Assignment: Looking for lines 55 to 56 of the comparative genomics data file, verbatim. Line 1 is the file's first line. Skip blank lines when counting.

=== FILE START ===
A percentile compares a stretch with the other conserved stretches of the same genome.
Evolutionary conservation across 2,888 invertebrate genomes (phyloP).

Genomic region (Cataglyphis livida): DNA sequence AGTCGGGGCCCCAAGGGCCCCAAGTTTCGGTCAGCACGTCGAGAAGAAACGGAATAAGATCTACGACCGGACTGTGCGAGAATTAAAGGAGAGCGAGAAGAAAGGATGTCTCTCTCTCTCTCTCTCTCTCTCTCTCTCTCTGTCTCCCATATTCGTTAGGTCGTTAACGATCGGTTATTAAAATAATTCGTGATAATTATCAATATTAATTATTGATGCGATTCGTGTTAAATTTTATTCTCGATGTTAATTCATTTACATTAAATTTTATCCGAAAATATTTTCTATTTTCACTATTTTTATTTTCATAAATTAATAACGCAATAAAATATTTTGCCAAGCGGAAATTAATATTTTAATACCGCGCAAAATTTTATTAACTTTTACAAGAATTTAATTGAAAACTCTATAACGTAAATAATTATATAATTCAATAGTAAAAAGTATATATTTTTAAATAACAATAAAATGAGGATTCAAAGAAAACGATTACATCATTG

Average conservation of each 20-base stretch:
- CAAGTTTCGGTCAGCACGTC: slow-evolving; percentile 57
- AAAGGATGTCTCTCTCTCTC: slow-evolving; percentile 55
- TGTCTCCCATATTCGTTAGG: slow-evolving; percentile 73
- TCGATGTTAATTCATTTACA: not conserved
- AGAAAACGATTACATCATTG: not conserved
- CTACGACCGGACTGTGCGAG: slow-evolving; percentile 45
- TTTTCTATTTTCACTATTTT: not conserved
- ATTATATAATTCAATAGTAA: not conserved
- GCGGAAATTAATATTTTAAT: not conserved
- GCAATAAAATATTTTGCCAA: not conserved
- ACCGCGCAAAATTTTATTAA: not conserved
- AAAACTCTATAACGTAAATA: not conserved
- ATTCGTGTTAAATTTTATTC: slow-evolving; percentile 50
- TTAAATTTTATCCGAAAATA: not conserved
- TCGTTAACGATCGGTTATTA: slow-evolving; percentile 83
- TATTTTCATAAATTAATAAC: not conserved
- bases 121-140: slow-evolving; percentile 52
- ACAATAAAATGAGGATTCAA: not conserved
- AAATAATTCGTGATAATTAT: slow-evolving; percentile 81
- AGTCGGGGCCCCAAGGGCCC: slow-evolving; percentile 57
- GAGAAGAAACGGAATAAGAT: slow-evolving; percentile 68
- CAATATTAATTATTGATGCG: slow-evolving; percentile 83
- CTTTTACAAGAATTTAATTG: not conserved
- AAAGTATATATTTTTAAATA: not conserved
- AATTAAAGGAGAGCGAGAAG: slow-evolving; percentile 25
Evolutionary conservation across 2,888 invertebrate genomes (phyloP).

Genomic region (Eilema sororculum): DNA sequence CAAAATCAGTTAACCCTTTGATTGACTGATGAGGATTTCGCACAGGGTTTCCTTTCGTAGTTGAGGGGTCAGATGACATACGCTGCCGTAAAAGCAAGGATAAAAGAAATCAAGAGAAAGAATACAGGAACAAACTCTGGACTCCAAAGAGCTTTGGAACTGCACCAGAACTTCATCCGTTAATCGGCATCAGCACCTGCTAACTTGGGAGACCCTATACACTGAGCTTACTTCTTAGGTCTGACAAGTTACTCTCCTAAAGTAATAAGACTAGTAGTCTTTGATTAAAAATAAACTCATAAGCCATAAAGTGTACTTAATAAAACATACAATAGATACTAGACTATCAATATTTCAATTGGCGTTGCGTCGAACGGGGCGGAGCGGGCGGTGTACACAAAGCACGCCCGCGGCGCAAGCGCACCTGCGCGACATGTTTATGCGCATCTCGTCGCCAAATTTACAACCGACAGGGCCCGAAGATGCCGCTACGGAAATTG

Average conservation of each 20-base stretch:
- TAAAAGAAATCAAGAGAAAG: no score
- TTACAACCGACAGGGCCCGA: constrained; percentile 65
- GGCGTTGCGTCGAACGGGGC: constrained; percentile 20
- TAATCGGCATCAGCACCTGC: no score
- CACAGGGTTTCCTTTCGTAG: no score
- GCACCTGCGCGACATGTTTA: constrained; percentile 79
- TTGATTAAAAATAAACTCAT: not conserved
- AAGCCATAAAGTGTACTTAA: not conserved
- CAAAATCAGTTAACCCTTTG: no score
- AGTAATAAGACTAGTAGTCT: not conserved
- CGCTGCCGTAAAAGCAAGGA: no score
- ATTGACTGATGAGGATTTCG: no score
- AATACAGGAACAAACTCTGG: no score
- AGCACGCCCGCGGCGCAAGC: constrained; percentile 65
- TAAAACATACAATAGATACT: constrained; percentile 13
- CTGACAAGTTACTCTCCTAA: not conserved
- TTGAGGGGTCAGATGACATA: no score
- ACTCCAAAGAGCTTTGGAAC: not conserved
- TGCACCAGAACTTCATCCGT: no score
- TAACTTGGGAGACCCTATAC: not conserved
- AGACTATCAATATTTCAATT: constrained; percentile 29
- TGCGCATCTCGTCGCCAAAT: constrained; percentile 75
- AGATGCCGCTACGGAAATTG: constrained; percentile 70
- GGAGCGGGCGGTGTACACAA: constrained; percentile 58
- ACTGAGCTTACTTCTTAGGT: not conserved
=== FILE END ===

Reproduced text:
- AGATGCCGCTACGGAAATTG: constrained; percentile 70
- GGAGCGGGCGGTGTACACAA: constrained; percentile 58